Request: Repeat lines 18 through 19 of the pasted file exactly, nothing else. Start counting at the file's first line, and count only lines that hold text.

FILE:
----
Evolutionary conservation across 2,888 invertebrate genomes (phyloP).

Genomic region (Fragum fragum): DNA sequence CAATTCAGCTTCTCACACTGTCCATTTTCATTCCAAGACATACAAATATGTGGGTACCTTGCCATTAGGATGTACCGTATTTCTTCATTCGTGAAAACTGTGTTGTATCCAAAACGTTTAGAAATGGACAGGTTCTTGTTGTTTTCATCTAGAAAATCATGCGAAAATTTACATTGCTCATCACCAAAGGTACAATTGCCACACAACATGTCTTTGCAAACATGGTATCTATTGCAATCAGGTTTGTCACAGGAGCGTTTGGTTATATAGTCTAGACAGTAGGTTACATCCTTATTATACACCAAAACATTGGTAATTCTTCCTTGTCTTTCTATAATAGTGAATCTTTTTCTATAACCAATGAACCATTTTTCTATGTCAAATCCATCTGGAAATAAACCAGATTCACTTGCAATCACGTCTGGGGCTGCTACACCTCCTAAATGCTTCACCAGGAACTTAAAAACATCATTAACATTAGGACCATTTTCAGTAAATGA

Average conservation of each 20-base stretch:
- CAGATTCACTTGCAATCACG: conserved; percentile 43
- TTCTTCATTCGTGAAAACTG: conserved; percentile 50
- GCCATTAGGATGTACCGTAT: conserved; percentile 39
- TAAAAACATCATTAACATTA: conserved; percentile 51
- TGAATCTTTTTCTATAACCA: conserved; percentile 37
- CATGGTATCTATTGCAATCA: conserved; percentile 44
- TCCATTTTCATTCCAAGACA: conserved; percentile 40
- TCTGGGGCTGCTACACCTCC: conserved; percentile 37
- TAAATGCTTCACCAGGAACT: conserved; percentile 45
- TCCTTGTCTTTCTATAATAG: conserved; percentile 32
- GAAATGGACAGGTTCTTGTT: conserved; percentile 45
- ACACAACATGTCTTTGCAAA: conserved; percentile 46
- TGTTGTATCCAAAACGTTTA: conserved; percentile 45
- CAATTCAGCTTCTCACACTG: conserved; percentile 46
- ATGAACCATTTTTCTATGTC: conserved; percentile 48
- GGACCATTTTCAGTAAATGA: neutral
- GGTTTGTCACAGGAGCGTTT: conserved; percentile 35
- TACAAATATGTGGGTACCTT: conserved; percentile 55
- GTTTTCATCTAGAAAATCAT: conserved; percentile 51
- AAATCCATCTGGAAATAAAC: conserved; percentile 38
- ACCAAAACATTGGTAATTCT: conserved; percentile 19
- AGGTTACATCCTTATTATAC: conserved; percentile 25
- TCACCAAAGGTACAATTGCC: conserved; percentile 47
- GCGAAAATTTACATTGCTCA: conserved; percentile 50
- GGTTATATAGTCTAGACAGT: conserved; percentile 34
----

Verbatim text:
- ATGAACCATTTTTCTATGTC: conserved; percentile 48
- GGACCATTTTCAGTAAATGA: neutral